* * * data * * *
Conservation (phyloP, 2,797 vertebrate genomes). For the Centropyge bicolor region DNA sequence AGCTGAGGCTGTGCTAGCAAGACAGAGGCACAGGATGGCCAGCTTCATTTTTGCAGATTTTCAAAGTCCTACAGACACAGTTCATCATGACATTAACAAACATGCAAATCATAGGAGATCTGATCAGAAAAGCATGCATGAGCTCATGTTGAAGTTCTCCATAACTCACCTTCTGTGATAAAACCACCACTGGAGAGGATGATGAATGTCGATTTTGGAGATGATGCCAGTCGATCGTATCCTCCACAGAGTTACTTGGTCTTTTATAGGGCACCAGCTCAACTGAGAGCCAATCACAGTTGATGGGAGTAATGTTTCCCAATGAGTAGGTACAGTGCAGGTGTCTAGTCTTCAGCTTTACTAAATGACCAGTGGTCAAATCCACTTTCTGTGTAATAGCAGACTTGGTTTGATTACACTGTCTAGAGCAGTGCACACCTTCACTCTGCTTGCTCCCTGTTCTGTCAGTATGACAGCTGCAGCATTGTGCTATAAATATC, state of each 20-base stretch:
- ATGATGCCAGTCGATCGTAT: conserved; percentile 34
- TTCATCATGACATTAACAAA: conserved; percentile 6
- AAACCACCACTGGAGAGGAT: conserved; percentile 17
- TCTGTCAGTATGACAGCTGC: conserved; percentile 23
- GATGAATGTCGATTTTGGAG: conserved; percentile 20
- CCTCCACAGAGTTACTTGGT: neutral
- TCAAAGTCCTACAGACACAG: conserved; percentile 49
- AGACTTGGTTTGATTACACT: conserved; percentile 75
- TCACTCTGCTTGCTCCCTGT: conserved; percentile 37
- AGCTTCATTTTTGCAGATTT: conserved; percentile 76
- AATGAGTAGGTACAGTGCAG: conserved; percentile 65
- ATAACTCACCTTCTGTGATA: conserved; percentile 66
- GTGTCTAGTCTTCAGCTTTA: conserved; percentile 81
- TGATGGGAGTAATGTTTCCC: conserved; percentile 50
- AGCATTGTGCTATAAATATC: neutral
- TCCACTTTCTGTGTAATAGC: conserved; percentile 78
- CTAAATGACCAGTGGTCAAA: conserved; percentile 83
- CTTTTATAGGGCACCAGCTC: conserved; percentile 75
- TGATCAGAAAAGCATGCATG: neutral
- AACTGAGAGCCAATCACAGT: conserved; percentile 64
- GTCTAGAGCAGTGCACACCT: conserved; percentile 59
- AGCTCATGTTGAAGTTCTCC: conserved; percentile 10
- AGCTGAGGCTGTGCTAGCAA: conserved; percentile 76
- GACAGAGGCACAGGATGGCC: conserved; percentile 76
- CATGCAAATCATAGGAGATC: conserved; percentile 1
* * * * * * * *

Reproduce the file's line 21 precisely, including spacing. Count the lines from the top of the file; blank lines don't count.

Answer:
- AACTGAGAGCCAATCACAGT: conserved; percentile 64